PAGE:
# Telling the user the number of days it's been since January 1st

You will prompt a user for a month, a day and a year. You will then tell the user how many days since January 1 of that year the input date is. For example if the user inputs a 3 for the month, a 2 for the date, and 2000 for the year the program outputs the number of days as being 62. Note 2000 is a leap year. Therefore you must test to see if a year is a leap year when doing this problem.

I'm trying to build onto this one:

#include<iostream>

using namespace std;

int main()
{
int days_in_months[] = { 31, 28, 31, 30, 31, 30, 31, 31, 30, 31, 30, 31 };

int day;

int month;

int year;

int days_difference;

int reg_year = 365;

int leap_year = 366;

cout << "Program to calculate how many days are in between the date and the start of the year." << endl;
cout << endl;

cout << "Please enter the date by day, month, year." << endl;
cout << endl;

cout << "First date:: " << endl;
cout << endl;

cout << "Day: ";
cin >> day;
if (day > 31 || day <= 0)
{
cout << "Incorrect day entered" << endl;
cin.ignore();
return 0;
}
cout << "Month: ";
cin >> month;
if (month > 12 || month <= 0)
{
cout << "Incorrect Month entered" << endl;
cin.ignore();
return 0;
}
cout << "Year: ";
cin >> year;

if (year > 9999 || year < 0)
{
cout << "Incorrect year entered" << endl;
cin.ignore();
return 0;


or just edit this one:

#include<iostream>

using namespace std;

int main()
{
int days_in_months[] = { 31, 28, 31, 30, 31, 30, 31, 31, 30, 31, 30, 31 };

int first_day, second_day;

int first_month, second_month;

int first_year, second_year;

int years_difference, days_difference;

int months_total;

int reg_year = 365;

cout << "Program to calculate how many days are in between the day/month/year entered." << endl;
cout << endl;

cout << "Please enter the date by day, month, year." << endl;
cout << endl;

cout << "First date:: " << endl;
cout << endl;

cout << "Day: ";
cin >> first_day;
if (first_day > 31 || first_day <= 0)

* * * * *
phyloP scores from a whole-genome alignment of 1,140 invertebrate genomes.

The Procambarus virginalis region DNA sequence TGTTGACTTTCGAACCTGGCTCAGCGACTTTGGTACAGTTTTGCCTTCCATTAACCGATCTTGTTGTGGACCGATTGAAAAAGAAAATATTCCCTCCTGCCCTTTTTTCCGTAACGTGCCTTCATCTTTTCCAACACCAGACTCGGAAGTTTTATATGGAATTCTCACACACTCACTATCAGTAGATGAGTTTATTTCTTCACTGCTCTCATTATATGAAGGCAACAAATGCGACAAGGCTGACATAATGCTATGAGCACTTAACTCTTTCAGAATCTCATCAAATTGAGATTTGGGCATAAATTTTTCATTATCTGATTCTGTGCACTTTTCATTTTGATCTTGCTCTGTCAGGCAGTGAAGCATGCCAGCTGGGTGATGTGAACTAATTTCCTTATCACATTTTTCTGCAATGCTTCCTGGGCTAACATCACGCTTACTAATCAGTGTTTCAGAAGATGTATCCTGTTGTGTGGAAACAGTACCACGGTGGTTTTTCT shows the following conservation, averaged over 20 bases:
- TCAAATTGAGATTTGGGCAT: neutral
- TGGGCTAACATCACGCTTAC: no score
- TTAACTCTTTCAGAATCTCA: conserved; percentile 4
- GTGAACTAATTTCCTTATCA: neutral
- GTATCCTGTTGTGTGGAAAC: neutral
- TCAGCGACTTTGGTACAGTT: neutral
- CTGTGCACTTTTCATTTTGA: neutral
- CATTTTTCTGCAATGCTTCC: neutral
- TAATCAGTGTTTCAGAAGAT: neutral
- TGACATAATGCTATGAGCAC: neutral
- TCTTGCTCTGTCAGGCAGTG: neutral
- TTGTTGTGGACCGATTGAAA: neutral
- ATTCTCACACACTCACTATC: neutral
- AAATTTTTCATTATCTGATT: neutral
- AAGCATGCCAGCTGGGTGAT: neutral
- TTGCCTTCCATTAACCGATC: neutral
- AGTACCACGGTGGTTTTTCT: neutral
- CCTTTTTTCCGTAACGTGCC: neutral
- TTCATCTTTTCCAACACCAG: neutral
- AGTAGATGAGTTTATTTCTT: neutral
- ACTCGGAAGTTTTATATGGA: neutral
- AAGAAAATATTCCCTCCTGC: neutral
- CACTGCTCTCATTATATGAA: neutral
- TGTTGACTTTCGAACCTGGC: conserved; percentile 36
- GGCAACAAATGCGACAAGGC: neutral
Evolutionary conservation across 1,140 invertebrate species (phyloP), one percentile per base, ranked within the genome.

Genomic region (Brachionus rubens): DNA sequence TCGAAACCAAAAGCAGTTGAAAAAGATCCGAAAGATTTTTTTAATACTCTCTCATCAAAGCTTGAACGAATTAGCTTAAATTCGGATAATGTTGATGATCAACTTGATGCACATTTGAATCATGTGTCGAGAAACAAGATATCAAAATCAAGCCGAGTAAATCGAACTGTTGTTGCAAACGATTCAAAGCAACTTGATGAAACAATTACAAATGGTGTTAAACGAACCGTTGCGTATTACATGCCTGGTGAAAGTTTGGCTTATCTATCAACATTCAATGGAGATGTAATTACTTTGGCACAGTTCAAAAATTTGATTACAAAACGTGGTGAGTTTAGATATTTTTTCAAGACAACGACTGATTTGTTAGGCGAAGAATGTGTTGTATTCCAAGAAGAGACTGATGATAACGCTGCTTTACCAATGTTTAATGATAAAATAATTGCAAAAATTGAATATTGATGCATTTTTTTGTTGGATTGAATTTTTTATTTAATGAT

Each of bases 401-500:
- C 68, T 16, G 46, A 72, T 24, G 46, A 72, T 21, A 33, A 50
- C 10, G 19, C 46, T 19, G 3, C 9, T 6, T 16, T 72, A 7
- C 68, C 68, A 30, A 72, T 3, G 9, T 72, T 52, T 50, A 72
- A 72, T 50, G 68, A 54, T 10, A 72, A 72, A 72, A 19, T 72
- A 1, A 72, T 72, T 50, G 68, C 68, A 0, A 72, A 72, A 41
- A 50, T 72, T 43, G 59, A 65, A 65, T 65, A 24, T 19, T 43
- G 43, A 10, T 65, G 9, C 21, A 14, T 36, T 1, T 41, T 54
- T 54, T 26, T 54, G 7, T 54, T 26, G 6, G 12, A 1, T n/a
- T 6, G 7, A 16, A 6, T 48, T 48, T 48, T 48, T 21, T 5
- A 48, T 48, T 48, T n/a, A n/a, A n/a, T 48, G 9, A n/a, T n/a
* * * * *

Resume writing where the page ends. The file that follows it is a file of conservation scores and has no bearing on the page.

{
cout << "Incorrect day entered" << endl;
cin.ignore();
return 0;
}
cout << "Month: ";
cin >> first_month;
if (first_month > 12 || first_month <= 0)
{
cout << "Incorrect Month entered" << endl;
cin.ignore();
return 0;
}
cout << "Year: ";
cin >> first_year;

if (first_year > 9999 || first_year < 0)
{
cout << "Incorrect Year Entered" << endl;
cin.ignore();
return 0;
}

cout << endl;
cout << "\nSecond date:: " << endl;
cout << endl;

cout << "Day: ";
cin >> second_day;
if (second_day > 31 || second_day <= 0)
{
cout << "Incorrect day entered" << endl;
cin.ignore();
return 0;
}
cout << "Month: ";
cin >> second_month;
if (second_month > 12 || second_month <= 0)
{
cout << "Incorrect Month entered" << endl;
cin.ignore();
return 0;
}
cout << "Year: ";
cin >> second_year;
if (second_year > 9999 || second_year < 0)
{
cout << "Incorrect Year Entered" << endl;
cin.ignore();
return 0;
}

/////////////////////////////Years/////////////////////////////////

if (first_year == second_year)
{
years_difference = 0;
}
else

{
if (first_year % 4 == 0 && first_year % 100 != 0 || first_year % 400 == 0)
{
if (second_year % 4 == 0 && second_year % 100 != 0 || second_year % 400 == 0)
{
if (first_year > second_year)
{
years_difference = (first_year - second_year) * (reg_year)+2;
}
else
{
years_difference = (second_year - first_year) * (reg_year)+2;
}
if (second_month > first_month)
{
if (days_in_months[first_month - 1] > days_in_months)
{
--years_difference;
}
}
}
else
{
if (first_year > second_year)
{
years_difference = (first_year - second_year) * (reg_year)+1;
}
else
{
years_difference = (second_year - first_year) * (reg_year)+1;

}
if (first_month > second_month)
{
if (days_in_months[second_month - 1] > days_in_months)
{
--years_difference;
}
}
}
}
else

{
if (first_year > second_year)
{
years_difference = (first_year - second_year) * (reg_year);
}
else
{